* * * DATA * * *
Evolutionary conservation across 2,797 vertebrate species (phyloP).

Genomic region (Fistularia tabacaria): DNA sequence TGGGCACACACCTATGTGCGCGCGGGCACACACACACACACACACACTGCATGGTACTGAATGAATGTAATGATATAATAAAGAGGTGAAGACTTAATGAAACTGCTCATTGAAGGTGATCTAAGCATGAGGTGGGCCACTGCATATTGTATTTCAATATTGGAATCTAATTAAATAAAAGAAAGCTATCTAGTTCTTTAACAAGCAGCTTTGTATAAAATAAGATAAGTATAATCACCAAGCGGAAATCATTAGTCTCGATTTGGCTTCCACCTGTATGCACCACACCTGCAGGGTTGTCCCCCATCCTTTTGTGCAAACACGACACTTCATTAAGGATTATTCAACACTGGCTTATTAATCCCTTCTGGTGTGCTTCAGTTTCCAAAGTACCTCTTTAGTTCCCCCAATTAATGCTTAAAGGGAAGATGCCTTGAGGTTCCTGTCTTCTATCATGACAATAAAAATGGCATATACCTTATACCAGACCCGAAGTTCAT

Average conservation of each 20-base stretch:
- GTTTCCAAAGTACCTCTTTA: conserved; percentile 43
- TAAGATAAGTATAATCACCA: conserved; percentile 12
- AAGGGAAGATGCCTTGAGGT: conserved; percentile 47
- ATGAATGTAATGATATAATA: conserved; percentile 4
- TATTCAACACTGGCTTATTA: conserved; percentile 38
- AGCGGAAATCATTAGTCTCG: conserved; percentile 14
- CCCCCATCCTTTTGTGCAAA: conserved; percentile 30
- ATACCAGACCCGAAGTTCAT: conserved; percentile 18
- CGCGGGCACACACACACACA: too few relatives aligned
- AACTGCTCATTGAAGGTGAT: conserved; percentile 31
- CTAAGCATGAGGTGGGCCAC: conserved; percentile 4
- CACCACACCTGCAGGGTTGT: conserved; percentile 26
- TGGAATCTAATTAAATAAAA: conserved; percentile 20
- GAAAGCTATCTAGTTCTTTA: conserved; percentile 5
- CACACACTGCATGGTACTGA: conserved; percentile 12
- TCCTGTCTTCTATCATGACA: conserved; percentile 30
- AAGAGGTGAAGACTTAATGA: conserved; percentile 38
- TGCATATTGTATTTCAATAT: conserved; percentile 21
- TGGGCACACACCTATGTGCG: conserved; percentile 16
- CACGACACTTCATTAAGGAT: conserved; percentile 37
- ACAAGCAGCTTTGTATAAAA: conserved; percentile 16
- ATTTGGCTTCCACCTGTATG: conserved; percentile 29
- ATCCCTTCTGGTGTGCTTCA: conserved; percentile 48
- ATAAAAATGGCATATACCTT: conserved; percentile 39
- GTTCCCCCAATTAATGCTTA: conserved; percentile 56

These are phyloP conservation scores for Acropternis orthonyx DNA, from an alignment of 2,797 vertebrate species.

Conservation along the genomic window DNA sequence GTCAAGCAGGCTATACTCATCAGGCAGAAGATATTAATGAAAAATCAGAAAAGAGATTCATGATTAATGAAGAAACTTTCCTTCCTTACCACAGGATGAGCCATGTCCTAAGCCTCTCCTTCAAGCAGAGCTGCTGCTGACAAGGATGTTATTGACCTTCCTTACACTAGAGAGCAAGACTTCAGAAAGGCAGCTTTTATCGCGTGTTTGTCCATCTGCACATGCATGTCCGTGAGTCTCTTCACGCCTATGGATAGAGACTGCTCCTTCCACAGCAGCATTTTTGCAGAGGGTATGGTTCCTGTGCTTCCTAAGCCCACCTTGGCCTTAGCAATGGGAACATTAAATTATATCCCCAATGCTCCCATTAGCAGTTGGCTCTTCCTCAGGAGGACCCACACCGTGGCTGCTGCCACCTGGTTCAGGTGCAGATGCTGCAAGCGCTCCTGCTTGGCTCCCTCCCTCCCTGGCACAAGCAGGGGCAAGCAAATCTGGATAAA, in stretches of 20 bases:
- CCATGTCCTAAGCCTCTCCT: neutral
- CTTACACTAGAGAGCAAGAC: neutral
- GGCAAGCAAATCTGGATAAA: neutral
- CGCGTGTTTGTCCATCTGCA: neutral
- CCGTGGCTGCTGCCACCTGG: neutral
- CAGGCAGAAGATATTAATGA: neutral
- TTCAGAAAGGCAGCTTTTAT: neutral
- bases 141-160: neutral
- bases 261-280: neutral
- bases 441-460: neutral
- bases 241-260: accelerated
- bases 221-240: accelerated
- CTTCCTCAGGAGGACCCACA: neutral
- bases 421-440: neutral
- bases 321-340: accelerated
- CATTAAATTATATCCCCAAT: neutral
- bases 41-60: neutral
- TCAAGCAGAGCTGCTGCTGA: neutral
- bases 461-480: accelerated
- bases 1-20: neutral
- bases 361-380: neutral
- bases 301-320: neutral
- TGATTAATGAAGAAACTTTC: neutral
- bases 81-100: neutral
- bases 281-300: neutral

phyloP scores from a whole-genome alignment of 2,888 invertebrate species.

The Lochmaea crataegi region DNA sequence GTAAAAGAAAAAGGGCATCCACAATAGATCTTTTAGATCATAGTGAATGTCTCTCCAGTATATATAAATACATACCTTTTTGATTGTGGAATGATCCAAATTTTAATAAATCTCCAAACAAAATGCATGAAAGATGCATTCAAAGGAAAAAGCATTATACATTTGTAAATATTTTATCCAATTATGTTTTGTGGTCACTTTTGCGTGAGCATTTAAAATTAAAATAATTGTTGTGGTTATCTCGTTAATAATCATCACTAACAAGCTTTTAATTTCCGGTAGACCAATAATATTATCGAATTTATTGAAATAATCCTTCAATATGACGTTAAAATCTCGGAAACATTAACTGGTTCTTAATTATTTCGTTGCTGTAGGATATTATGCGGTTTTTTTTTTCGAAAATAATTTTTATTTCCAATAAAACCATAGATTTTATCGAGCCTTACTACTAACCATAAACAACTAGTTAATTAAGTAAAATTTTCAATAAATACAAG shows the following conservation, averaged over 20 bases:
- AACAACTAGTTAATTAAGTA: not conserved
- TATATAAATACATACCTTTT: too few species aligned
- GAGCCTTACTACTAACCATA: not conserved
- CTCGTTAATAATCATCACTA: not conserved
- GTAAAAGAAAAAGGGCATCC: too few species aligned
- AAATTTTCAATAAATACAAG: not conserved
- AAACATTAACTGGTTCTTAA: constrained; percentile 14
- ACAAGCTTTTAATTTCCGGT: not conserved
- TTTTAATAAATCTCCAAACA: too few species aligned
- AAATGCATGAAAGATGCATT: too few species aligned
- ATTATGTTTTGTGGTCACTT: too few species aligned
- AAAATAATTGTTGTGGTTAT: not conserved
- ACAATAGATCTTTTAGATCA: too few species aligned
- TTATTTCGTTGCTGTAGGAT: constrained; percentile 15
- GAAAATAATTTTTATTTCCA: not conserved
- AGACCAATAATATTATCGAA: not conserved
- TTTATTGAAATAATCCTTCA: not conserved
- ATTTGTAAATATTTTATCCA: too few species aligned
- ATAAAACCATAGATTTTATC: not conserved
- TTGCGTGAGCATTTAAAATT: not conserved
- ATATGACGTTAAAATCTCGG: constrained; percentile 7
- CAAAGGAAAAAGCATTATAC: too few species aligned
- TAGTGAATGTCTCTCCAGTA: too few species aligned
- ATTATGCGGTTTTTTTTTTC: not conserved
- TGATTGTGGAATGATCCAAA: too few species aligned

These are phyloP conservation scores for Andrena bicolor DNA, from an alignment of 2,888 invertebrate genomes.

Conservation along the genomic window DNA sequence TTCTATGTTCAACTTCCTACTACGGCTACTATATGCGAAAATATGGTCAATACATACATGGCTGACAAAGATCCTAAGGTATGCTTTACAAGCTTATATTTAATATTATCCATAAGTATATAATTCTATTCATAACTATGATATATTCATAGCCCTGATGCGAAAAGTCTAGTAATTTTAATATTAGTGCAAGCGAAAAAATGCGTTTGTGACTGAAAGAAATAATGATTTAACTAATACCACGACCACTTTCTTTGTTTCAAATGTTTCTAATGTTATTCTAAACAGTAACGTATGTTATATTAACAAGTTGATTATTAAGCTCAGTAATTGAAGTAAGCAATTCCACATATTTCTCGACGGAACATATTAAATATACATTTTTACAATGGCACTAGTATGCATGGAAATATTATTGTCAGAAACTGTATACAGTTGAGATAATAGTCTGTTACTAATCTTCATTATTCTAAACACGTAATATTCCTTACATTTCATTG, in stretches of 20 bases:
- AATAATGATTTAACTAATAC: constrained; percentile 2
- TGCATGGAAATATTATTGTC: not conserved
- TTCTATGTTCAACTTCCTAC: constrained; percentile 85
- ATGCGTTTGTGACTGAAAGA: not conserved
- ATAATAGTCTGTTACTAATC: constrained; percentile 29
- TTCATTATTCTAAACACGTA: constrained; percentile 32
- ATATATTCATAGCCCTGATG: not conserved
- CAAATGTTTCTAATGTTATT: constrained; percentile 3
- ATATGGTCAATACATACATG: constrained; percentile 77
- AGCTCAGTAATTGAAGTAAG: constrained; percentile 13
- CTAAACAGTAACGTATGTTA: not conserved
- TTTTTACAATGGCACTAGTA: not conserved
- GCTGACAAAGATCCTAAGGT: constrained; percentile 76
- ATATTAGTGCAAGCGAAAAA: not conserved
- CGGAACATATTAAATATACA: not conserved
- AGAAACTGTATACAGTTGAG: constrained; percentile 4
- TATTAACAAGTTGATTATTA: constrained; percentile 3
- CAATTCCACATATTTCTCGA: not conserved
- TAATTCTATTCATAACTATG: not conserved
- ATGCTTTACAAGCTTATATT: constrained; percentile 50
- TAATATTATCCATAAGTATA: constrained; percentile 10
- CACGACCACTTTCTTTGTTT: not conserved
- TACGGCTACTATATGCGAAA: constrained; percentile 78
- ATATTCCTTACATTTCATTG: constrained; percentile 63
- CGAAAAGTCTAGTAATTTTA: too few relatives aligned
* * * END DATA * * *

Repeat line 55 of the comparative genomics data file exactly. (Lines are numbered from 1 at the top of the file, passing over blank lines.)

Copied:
- bases 281-300: neutral